All posts by Debajit

I am a Dynamics CRM Most Valuable Professional (MVP) with 12 years of experience in Microsoft .NET Technologies and 9 years of dedicated experience in Microsoft Dynamics CRM. I have worked with companies like Microsoft, SanDisk, PwC, TMF Group and have extensive experience of implementing complex CRM solutions from both offshore and client side. Currently the face of XrmForYou.com with significant experience in delivering corporate training on Dynamics CRM and have already delivered multiple projects to client through XrmForYou.com Author of multiple tools on codeplex including the 'Role Based Views' and 'CRM-Sharepoint Metadata manager & Attachment Extractor' which are available for commercial use under XrmForYou.com For consulting/ training, drop me a note at info@xrmforyou.com or visit our website www.xrmforyou.com

You don’t have required permissions to create Azure Active Directory applications–Error while creating Dynamics 365 Portal/ PowerApps portal

Follow my blog for more interesting topics on Dynamics 365, Portals and Power Platform. For training and consulting, write to us at info@xrmforyou.com

This is an issue that was recently reported to me. One of the developers from my customer team was trying to provision a portal for their Dynamics 365 environment. But unfortunately he was receiving the below error.

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The developer here in question here have System administrator privilege in Dynamics 365. Also as per Microsoft recommendation the user had access mode set to Read-Write under Client Access License (CAL)

However if you observe the error carefully here, the issue is not with the user privileges in Dynamics 365/ CDS. Rather the issue is with the user’s permission to create Azure Active Directory application in Azure tenant. But why is that permission required?

When you create a portal, a new application is registered in Azure Active Directory associated with the tenant. The issue is while creating the application, since the user is not having the required privileges to create the application it is failing.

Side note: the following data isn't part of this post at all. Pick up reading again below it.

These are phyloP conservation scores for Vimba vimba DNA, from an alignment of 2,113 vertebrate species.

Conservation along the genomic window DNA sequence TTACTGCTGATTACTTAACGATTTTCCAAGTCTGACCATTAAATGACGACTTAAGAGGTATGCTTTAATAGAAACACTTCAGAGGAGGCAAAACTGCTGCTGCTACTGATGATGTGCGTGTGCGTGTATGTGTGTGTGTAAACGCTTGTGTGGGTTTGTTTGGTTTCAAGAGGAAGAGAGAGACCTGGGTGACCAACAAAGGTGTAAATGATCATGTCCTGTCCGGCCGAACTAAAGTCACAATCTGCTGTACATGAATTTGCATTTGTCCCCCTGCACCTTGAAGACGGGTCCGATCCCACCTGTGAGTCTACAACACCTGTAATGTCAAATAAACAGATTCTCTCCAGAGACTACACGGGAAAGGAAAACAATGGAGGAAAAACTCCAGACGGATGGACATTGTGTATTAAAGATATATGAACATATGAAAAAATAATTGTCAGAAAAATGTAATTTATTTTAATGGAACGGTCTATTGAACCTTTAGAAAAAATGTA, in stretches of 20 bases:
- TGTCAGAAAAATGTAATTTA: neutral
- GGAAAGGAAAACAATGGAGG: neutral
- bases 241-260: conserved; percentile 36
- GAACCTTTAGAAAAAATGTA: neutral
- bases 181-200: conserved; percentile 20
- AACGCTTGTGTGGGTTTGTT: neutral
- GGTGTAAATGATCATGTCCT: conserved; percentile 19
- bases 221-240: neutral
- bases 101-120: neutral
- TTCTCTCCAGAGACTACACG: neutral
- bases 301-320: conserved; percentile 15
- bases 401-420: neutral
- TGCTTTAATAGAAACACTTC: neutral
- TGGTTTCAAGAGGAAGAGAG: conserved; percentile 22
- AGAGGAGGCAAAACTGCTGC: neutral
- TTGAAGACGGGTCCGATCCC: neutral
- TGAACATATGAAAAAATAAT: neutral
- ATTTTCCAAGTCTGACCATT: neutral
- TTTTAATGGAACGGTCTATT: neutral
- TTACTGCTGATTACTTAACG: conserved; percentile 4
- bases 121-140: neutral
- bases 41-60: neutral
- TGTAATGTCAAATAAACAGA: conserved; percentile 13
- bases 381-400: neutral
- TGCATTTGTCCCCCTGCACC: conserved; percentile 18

For a portal already provisioned, if you go to Azure Active Directory and navigate to App Registrations section, you should see and Portal APP.

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So after adding the developer to appropriate user group in Active directory with permission to create an APP, the user was successfully able to provision the portal.

Hope this helps!

Debajit Dutta

(Microsoft MVP)

{CRM Tips from the Vault} How to create scheduled workflows in Dynamics 365/ CRM on-premise. And it’s not using recursive workflow

Follow my blog for more interesting topics on Dynamics 365, Portals and Power Platform. For training and consulting, write to us at info@xrmforyou.com

CRM tips from the vault – A series which I have started on request of my blog readers who are quite new to CRM. My blog focus on niche topics which mostly require a prior in-depth understanding of Dynamics 365. However in this series I will mostly cover the topics which are quite simple, used in almost every project implementations and more importantly have withstood the test of time.

Here is my Tip 3 – How to create a scheduled Workflow in Dynamics 365 on-premise to run everyday at specified time?

Before I go ahead and start to explain, few points to remember.

  • This article only considers the workflow capabilities of Dynamics 365 and does not take into account the Power Automate capability of running scheduled flows
  • The article talks only about Dynamics on-premise. However the steps described here will work equally well for Dynamics 365 online